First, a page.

This ‘Mikal Cronin’ review was written by Omar Alavi, a GIGsoup contributor.
You never ever categorise music, not if you want to get inside the head of an angst-ridden singer-songwriter. That’s a brilliant songwriter in this case Mikal Cronin and his most personal journey yet. MCIII takes you to a trip that, whether you like it or not, will make you shudder with masochistic excitement of what lay ahead. If you are a teenager that is. If you are a few years on you’ll be parallel runnin’! More importantly you’ll understand.
MCIII distinctively is organised into two parts musically and lyrically. Side A is indulgent geared towards the masses of youth coming off age. It casts a wider net allowing infective pop melodies and distinctively iodized lyrics to speak to its audience with a radio-friendly bent often culminating in dance-hall anthems with stylised rhythm patterns. Almost celebratory towards wistfulness and sense of loss, side A renews the vow of taking the plunge despite the constant fears of the what-ifs!
‘Turn Around’, the opening belter, attests to defying the comforts of living a lie. ‘Made My Mind Up’, with its drive and zest to take the unknown full on, is unapologetic to causing hurt in the process but also acknowledges that it’s unintentional but unavoidable. The journey cannot be denied! ‘Say’ has an anthemic feel with a strong Springsteen “Born to Run” splendour of laying it all on the line (find a way, watch it all come down) complete with a powerful guitar solo that incredibly takes you on a power ride with the sun-in-the-eye-wind-in-the-face catapult to out of the maize and the mist of ‘passing the day’ and ‘wasting away’. Invariably then the glare of the sun heightens the fear of the unknown as you are shot across horizon of hope and failure and ‘Feel Like’ is an exceptionally sensitive song of being suspended in mid-air with no control. The song is relentless because this is the most anguish-ridden part of any journey – the not knowing whether any action or inaction causes anything of consequence. It’s a purgatory and Cronin oozes a disquieting anxiousness with a hypnotic melody line. I’ve Been Loved is the culmination of this shot in the dark. It’s a high point and the heart of side A as it should be. Intricately interwoven with the lilt of a string quartet that gives the sound an extraordinary nuance and moodiness and an all-is-not-well-but-I-can-hang-with-this attitude.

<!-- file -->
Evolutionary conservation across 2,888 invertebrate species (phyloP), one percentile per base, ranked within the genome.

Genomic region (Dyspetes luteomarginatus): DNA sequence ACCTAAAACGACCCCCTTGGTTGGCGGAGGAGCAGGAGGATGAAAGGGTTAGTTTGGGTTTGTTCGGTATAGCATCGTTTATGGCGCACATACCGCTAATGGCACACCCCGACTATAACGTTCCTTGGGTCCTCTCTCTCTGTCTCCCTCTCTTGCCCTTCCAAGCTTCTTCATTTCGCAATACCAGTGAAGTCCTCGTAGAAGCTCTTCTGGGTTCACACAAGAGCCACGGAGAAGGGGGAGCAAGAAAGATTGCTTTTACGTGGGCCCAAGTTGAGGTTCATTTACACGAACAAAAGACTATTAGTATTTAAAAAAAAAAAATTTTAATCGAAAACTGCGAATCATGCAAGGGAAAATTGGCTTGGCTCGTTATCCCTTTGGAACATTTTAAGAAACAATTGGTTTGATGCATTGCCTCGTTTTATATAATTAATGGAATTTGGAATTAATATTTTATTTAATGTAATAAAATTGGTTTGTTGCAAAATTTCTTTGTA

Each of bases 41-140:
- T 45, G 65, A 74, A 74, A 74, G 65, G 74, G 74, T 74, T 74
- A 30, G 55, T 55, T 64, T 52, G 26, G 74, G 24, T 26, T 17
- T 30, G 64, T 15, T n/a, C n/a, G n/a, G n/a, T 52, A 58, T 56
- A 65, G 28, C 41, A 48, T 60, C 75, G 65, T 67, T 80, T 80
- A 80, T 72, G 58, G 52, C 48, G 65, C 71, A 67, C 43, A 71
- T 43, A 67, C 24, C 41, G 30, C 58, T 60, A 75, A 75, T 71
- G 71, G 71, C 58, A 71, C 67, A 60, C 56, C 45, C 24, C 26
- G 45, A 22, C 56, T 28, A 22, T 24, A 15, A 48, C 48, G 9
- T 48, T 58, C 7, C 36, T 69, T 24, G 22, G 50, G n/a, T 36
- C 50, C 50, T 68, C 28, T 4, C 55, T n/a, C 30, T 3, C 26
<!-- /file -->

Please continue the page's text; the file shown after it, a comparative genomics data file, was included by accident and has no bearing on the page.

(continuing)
The dramatic, operatic side B is more personal to Cronin’s recent personal life during and around the time of his foray into the Pacific Northwest for studies. It’s his “coming of age” story when he found himself alone and adrift, struggling with debilitating back pain and a dissolving sense of self. “It’s about a pivotal moment in my life that changed things, just within a couple of months,” Cronin says. “It was a shifting point that sent me on the path to doing what I’m doing right now.” With that as the starting point side B constitutes heavy personal trauma sung through a suite of songs strung together with Cronin’s experiences and come-uppance while a graduate student.
‘Alone’ begins as a lament to the isolation where ‘hope is broke’ and scurries full steam into ‘Gold’, which is punctuated with the visceral sounds of the tzouras, a traditional Greek string instrument, blending into the full scale garage band sound crescendo reflecting intense inner turmoil and frenzy. ‘Control’ with its devastating guitar solo attempts to take stalk of the helter skelter in the “payback town”. The Pet Shop Boy textured ‘Ready’ may be an uncompromisingly up-tempo song standalone but as part of the tableau it’s terribly arduous and thematically redundant. Whenever Cronin slows it down and unleashes the string quartet the effect is layered and moody as is the case with ‘Different’ a fabulously conceived account of changing, and unfathomable, realities. ‘Circle’ is an affirmation to stick to the basics under distress and “take music that surrounds” to “take control” which is “what I’ve got and what I’m looking for”.
The album is overproduced and hurriedly mixed with Cronin’s mumbled delivery drowning the lyrics into the overpowering sound. While this may enhance the despondency of the theme of loss and suffering and the struggle to make sense of it all, it indelibly leaves the listener inexplicably bereft in no man’s land. Melodies, harmonies and arrangements cover the lush gamut from the garage band sound to The Beach Boys organic vibe to Spectorian ‘wall of sound’ instrumentations as well The Pet Shop Boys’ distinctive riding the crests of full-scale up-tempo orchestrations. While acoustic undertones cannot be denied, the plugged-in drive the melodies into a maze of whatchamaycallit! Because it’s an amalgam of word and music and Cronin is lost in MCIII.
‘MCIII’ is out now on Merge Records
You can see ‘Mikal Cronin’ at one of the following venues…
May 28th 2015 – Parc del Fòrum, Barcelona
May 29th 2015 – Paloma, Nimes
May 30th 2015 – Le Ferrailleur, Nantes
May 31st 2015 – La Maroquinerie, Paris
June 1st 2015 – 100 Club, London
June 2nd 2015 – Botanique, Brussels
June 4th 2015 – Nos Primavera Sound, Porto
June 5th 2015 – Beaches Brew Festival, Marina Di Ravenna